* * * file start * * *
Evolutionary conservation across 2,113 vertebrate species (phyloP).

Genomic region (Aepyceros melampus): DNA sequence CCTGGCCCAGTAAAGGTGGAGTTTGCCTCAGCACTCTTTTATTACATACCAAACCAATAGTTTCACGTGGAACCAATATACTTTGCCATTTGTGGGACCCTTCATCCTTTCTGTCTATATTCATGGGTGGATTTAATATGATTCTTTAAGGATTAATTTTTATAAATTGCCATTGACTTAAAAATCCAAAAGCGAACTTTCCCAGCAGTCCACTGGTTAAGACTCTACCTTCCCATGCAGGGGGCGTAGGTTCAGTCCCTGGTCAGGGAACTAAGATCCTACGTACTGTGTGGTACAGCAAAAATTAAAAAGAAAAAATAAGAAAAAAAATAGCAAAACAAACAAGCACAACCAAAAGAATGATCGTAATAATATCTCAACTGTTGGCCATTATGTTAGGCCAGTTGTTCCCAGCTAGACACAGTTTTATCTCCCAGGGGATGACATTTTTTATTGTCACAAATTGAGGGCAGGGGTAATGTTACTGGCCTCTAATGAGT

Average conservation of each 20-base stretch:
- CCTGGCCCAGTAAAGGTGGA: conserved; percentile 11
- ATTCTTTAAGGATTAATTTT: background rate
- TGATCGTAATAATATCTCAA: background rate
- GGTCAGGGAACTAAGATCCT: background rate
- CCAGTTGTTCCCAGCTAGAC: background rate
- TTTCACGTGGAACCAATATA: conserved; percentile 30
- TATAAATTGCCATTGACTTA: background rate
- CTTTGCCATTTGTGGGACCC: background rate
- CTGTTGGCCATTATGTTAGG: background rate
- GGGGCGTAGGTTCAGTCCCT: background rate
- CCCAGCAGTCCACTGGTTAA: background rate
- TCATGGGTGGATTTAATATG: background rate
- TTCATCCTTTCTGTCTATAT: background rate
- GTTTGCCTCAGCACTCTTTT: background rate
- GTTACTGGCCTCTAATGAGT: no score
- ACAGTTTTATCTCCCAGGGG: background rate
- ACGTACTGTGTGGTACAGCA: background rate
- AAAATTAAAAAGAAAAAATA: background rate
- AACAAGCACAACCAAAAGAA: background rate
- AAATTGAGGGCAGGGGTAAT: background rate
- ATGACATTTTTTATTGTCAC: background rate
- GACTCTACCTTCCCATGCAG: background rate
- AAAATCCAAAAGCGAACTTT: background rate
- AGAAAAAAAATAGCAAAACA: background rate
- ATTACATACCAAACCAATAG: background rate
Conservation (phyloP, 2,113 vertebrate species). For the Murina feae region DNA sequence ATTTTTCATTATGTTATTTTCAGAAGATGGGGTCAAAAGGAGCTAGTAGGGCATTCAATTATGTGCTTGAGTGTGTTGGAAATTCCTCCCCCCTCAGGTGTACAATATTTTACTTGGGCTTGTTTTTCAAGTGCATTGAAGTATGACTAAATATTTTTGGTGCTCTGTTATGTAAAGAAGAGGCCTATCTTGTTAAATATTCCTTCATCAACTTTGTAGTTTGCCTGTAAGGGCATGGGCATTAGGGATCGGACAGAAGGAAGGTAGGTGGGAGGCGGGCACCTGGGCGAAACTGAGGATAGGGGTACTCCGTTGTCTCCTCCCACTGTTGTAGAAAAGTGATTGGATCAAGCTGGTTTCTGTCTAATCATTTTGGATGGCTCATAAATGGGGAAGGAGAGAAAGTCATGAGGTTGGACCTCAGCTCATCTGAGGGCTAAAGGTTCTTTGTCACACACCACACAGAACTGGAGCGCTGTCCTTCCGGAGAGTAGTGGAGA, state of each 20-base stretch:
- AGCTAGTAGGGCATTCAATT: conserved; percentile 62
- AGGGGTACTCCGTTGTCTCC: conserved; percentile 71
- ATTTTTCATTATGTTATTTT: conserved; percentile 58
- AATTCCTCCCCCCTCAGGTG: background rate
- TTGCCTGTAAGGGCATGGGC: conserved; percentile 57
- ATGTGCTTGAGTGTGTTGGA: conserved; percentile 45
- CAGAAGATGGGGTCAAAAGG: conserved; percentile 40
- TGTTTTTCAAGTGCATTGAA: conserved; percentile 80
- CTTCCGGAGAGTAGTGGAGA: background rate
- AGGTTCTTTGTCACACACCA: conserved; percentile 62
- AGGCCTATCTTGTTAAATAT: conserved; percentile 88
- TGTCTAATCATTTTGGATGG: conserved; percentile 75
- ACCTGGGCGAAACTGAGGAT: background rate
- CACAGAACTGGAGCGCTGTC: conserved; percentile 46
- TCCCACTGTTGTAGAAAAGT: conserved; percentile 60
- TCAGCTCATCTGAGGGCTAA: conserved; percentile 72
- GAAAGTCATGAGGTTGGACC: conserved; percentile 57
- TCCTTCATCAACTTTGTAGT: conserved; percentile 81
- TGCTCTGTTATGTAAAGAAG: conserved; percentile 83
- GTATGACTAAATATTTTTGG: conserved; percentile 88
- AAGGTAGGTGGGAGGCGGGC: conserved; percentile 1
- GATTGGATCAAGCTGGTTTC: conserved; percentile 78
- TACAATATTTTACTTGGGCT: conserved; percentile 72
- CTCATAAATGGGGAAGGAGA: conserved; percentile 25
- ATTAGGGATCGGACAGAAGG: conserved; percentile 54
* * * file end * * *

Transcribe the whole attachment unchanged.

Evolutionary conservation across 2,113 vertebrate species (phyloP).

Genomic region (Aepyceros melampus): DNA sequence CCTGGCCCAGTAAAGGTGGAGTTTGCCTCAGCACTCTTTTATTACATACCAAACCAATAGTTTCACGTGGAACCAATATACTTTGCCATTTGTGGGACCCTTCATCCTTTCTGTCTATATTCATGGGTGGATTTAATATGATTCTTTAAGGATTAATTTTTATAAATTGCCATTGACTTAAAAATCCAAAAGCGAACTTTCCCAGCAGTCCACTGGTTAAGACTCTACCTTCCCATGCAGGGGGCGTAGGTTCAGTCCCTGGTCAGGGAACTAAGATCCTACGTACTGTGTGGTACAGCAAAAATTAAAAAGAAAAAATAAGAAAAAAAATAGCAAAACAAACAAGCACAACCAAAAGAATGATCGTAATAATATCTCAACTGTTGGCCATTATGTTAGGCCAGTTGTTCCCAGCTAGACACAGTTTTATCTCCCAGGGGATGACATTTTTTATTGTCACAAATTGAGGGCAGGGGTAATGTTACTGGCCTCTAATGAGT

Average conservation of each 20-base stretch:
- CCTGGCCCAGTAAAGGTGGA: conserved; percentile 11
- ATTCTTTAAGGATTAATTTT: background rate
- TGATCGTAATAATATCTCAA: background rate
- GGTCAGGGAACTAAGATCCT: background rate
- CCAGTTGTTCCCAGCTAGAC: background rate
- TTTCACGTGGAACCAATATA: conserved; percentile 30
- TATAAATTGCCATTGACTTA: background rate
- CTTTGCCATTTGTGGGACCC: background rate
- CTGTTGGCCATTATGTTAGG: background rate
- GGGGCGTAGGTTCAGTCCCT: background rate
- CCCAGCAGTCCACTGGTTAA: background rate
- TCATGGGTGGATTTAATATG: background rate
- TTCATCCTTTCTGTCTATAT: background rate
- GTTTGCCTCAGCACTCTTTT: background rate
- GTTACTGGCCTCTAATGAGT: no score
- ACAGTTTTATCTCCCAGGGG: background rate
- ACGTACTGTGTGGTACAGCA: background rate
- AAAATTAAAAAGAAAAAATA: background rate
- AACAAGCACAACCAAAAGAA: background rate
- AAATTGAGGGCAGGGGTAAT: background rate
- ATGACATTTTTTATTGTCAC: background rate
- GACTCTACCTTCCCATGCAG: background rate
- AAAATCCAAAAGCGAACTTT: background rate
- AGAAAAAAAATAGCAAAACA: background rate
- ATTACATACCAAACCAATAG: background rate
Conservation (phyloP, 2,113 vertebrate species). For the Murina feae region DNA sequence ATTTTTCATTATGTTATTTTCAGAAGATGGGGTCAAAAGGAGCTAGTAGGGCATTCAATTATGTGCTTGAGTGTGTTGGAAATTCCTCCCCCCTCAGGTGTACAATATTTTACTTGGGCTTGTTTTTCAAGTGCATTGAAGTATGACTAAATATTTTTGGTGCTCTGTTATGTAAAGAAGAGGCCTATCTTGTTAAATATTCCTTCATCAACTTTGTAGTTTGCCTGTAAGGGCATGGGCATTAGGGATCGGACAGAAGGAAGGTAGGTGGGAGGCGGGCACCTGGGCGAAACTGAGGATAGGGGTACTCCGTTGTCTCCTCCCACTGTTGTAGAAAAGTGATTGGATCAAGCTGGTTTCTGTCTAATCATTTTGGATGGCTCATAAATGGGGAAGGAGAGAAAGTCATGAGGTTGGACCTCAGCTCATCTGAGGGCTAAAGGTTCTTTGTCACACACCACACAGAACTGGAGCGCTGTCCTTCCGGAGAGTAGTGGAGA, state of each 20-base stretch:
- AGCTAGTAGGGCATTCAATT: conserved; percentile 62
- AGGGGTACTCCGTTGTCTCC: conserved; percentile 71
- ATTTTTCATTATGTTATTTT: conserved; percentile 58
- AATTCCTCCCCCCTCAGGTG: background rate
- TTGCCTGTAAGGGCATGGGC: conserved; percentile 57
- ATGTGCTTGAGTGTGTTGGA: conserved; percentile 45
- CAGAAGATGGGGTCAAAAGG: conserved; percentile 40
- TGTTTTTCAAGTGCATTGAA: conserved; percentile 80
- CTTCCGGAGAGTAGTGGAGA: background rate
- AGGTTCTTTGTCACACACCA: conserved; percentile 62
- AGGCCTATCTTGTTAAATAT: conserved; percentile 88
- TGTCTAATCATTTTGGATGG: conserved; percentile 75
- ACCTGGGCGAAACTGAGGAT: background rate
- CACAGAACTGGAGCGCTGTC: conserved; percentile 46
- TCCCACTGTTGTAGAAAAGT: conserved; percentile 60
- TCAGCTCATCTGAGGGCTAA: conserved; percentile 72
- GAAAGTCATGAGGTTGGACC: conserved; percentile 57
- TCCTTCATCAACTTTGTAGT: conserved; percentile 81
- TGCTCTGTTATGTAAAGAAG: conserved; percentile 83
- GTATGACTAAATATTTTTGG: conserved; percentile 88
- AAGGTAGGTGGGAGGCGGGC: conserved; percentile 1
- GATTGGATCAAGCTGGTTTC: conserved; percentile 78
- TACAATATTTTACTTGGGCT: conserved; percentile 72
- CTCATAAATGGGGAAGGAGA: conserved; percentile 25
- ATTAGGGATCGGACAGAAGG: conserved; percentile 54